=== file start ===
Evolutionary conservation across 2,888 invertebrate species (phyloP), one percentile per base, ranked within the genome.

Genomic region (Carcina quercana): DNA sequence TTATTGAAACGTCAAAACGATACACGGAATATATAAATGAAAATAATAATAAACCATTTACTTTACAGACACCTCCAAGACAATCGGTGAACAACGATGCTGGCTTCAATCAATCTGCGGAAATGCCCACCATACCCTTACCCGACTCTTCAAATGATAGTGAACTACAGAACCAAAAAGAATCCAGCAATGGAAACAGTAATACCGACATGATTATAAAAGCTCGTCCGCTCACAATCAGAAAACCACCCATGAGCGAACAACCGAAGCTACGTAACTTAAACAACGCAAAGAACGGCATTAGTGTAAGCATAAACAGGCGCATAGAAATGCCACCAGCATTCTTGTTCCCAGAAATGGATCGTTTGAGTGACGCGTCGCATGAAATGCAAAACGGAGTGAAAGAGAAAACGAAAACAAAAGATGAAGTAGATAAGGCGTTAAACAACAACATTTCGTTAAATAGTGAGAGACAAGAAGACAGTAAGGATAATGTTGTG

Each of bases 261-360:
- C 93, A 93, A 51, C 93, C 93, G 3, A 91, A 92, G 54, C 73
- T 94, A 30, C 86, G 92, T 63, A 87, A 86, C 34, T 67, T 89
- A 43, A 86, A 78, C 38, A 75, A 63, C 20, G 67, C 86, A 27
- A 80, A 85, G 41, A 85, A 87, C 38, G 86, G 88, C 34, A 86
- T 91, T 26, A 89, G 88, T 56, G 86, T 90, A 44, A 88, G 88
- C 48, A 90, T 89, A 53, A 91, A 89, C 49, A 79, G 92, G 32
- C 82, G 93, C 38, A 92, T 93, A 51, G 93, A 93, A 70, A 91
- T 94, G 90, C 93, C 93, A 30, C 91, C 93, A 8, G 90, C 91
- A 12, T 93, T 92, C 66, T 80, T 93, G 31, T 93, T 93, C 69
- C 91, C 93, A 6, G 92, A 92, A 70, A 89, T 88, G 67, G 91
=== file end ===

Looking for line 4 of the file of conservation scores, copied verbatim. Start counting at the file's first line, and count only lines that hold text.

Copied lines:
- C 93, A 93, A 51, C 93, C 93, G 3, A 91, A 92, G 54, C 73